Said it before, I'll say it a'gin... everybody won't be happy 'til we're all riding 11-28 straight blocks... or CVT. Yeesh.

...
 

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I love my 18T, for example, I am in 50x18 when going 32-35 kph, which is typical moderate group pace and spend signifiicant time in 34x18 on my easy days (my easy days are *very* easy!). The point is that I spend a lot of time in my 18T because it is at the right rpm range that I like for speeds that I spend the most time in, e.g., I like to be at about 95-100 rpm's in a group ride.

I don't have an 18 in my 12-27 cassette which I use in the mountains so I have to swap cassettes every time I get back from trips to hilly terrain (unfortunately not as often as i would like) and put my 12-23 back on. That was made a whole lot simpler when I put in a quick release master link on my chains.

Regarding the "old" days of 6 speed freewheels, well I lived in those days and I am so glad to still be riding now with 10 speed cassettes and everything else I was dreaming of in those days. By the way, I made myself a 16-21 straight block in 1984 which suited my riding style better.

And then there were the real "old" days, e.g., Gino Bartali winning the 1938 Tour de France with a 46x19 on the Tourmalet (no derailleur and that was a dirt road in those days).

When I lived in LA, my easiest gear was a 39x24 and I didn't have too many problems, especially not Palos Verdes. I would think that 30x23 should be sufficient for most climbs in the LA area, except maybe in Pasadena where I lived, e.g., Lake Street which keeps getting steeper to about 10% and when you finish there, you can go to Cheney Trail which starts with a 20% section and then there is about 3 miles of steady 12+% climbing (which was rather serious weightlifting in 39x24). You don't run into too many people there, nice place to ride :).

-ilan
 

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ilan said:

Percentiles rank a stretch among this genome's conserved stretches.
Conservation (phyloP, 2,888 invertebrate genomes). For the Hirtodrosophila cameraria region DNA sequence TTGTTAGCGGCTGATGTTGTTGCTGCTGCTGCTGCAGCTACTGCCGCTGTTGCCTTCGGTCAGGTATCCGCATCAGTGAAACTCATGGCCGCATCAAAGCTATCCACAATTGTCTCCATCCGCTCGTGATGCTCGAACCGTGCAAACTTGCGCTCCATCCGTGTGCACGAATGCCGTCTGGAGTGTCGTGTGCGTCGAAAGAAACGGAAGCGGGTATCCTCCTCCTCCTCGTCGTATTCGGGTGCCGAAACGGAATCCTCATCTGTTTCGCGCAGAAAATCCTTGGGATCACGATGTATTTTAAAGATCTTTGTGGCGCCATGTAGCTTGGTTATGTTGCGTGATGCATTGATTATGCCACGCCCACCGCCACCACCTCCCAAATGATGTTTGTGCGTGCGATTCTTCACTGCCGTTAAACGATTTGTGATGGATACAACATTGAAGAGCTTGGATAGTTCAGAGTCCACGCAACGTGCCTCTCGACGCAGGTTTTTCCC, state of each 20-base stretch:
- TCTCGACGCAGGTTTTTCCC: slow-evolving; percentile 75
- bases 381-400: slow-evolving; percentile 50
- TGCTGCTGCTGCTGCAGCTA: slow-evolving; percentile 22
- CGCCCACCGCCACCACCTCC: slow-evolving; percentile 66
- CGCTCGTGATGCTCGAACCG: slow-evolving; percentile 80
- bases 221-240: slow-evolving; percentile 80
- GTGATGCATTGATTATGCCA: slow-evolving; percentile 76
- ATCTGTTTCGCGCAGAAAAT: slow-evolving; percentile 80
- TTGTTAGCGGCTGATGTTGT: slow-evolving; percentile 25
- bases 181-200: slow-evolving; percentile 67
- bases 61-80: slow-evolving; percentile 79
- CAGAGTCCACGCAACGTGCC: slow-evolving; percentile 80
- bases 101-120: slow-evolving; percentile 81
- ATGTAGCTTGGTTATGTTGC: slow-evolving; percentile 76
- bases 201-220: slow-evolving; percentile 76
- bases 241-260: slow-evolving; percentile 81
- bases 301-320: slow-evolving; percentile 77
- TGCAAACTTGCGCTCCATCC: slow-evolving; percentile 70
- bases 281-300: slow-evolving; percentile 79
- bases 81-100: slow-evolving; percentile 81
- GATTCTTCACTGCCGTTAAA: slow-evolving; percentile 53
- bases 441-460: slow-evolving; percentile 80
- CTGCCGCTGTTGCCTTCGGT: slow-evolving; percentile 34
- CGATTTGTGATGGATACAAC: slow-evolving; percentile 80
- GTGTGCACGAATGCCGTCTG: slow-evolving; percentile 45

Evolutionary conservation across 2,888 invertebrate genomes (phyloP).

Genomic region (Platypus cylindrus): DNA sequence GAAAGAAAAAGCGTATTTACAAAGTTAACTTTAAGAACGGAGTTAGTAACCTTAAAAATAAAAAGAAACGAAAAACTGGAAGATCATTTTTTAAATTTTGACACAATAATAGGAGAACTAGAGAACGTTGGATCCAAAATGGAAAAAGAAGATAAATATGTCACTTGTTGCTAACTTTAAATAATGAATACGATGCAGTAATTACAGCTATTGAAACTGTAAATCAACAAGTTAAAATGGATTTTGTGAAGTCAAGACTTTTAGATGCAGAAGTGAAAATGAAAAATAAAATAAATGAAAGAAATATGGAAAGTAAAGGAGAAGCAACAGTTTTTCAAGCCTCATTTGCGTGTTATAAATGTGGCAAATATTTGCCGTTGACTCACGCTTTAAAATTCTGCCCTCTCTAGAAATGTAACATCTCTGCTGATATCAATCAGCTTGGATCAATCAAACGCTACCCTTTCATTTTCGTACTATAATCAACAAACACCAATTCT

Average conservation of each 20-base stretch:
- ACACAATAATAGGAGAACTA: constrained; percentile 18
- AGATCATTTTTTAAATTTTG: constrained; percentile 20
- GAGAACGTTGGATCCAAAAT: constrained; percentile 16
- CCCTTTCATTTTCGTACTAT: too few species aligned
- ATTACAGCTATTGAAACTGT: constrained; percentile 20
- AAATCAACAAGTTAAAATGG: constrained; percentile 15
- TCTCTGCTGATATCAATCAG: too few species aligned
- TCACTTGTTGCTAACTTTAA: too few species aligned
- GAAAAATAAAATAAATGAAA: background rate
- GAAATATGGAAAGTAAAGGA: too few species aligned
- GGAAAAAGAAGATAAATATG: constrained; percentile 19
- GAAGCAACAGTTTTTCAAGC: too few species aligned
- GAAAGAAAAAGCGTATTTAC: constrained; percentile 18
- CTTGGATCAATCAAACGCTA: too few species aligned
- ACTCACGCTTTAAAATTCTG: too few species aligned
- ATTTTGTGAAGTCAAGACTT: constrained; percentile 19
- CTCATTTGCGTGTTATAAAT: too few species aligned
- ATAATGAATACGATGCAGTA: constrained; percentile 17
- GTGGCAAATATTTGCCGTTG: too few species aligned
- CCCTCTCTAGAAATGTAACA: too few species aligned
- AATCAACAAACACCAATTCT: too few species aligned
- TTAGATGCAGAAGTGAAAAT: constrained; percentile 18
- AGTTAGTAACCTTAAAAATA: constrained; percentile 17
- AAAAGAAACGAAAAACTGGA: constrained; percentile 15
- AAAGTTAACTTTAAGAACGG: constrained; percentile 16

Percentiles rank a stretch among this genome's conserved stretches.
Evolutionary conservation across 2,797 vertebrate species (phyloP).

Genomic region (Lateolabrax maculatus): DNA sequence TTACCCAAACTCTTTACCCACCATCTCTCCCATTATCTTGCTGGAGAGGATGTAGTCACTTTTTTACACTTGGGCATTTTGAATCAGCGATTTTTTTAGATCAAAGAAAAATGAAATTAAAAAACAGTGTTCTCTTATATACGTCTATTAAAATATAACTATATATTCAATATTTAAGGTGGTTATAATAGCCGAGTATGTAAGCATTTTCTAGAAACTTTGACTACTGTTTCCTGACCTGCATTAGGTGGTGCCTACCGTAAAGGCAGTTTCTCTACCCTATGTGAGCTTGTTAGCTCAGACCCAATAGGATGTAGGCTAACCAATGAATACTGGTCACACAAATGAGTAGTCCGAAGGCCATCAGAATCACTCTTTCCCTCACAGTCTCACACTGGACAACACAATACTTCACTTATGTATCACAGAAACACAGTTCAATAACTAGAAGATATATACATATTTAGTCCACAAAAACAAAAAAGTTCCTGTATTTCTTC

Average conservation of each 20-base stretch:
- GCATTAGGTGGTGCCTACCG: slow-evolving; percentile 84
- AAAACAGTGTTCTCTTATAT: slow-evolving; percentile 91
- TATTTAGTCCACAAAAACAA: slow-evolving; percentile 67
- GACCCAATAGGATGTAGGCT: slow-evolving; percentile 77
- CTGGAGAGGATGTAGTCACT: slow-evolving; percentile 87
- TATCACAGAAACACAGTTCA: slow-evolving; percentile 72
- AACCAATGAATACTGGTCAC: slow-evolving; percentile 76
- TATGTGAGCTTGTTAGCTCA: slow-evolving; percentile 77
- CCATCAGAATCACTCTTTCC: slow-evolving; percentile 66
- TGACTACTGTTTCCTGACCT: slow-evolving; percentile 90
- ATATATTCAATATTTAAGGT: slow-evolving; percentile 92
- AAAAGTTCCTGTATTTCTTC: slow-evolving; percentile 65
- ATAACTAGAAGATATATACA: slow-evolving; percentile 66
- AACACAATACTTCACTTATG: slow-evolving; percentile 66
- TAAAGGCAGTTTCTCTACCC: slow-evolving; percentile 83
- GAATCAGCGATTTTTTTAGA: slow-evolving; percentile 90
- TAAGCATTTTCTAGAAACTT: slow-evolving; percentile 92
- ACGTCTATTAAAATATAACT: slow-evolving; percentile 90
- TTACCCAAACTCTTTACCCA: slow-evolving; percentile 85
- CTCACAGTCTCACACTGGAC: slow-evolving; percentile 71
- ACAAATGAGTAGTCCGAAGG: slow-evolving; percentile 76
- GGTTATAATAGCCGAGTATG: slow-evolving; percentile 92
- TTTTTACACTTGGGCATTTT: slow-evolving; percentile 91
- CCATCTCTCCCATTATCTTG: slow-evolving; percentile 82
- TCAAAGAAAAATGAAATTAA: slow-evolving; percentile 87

Regarding the "old" days of 6 speed freewheels, well I lived in those days and I am so glad to still be riding now with 10 speed cassettes and everything else I was dreaming of in those days.
There's a happy middle ground between now and then, tho'. :cool:

I wasn't implying that my old 1980s 14-32 6-spd freewheel and 52-42 chainring setup was great (it wasn't) only that one could have it a lot rougher than to have to endure a 2-tooth jump (lol).

Not long after that bike, I got a Bridgestone 550, tricked it out with a 53-39 crank (before 39T was popular), and a 13-15-17-19-21-23-26 7-spd freewheel. That set-up did pretty much everything I wanted to do, and without having to shift across a ton of cogs or having to put up with them there wee little 10-spd chains that used to break a whole lot when they were first introduced. :lol:

I love tech, but as with drinking, there seems to be a point where it's judicious to say, "when".

...
 

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SystemShock said:
There's a happy middle ground between now and then, tho'. :cool:

I wasn't implying that my old 1980s 14-32 6-spd freewheel and 52-42 chainring setup was great (it wasn't) only that one could have it a lot rougher than to have to endure a 2-tooth jump (lol).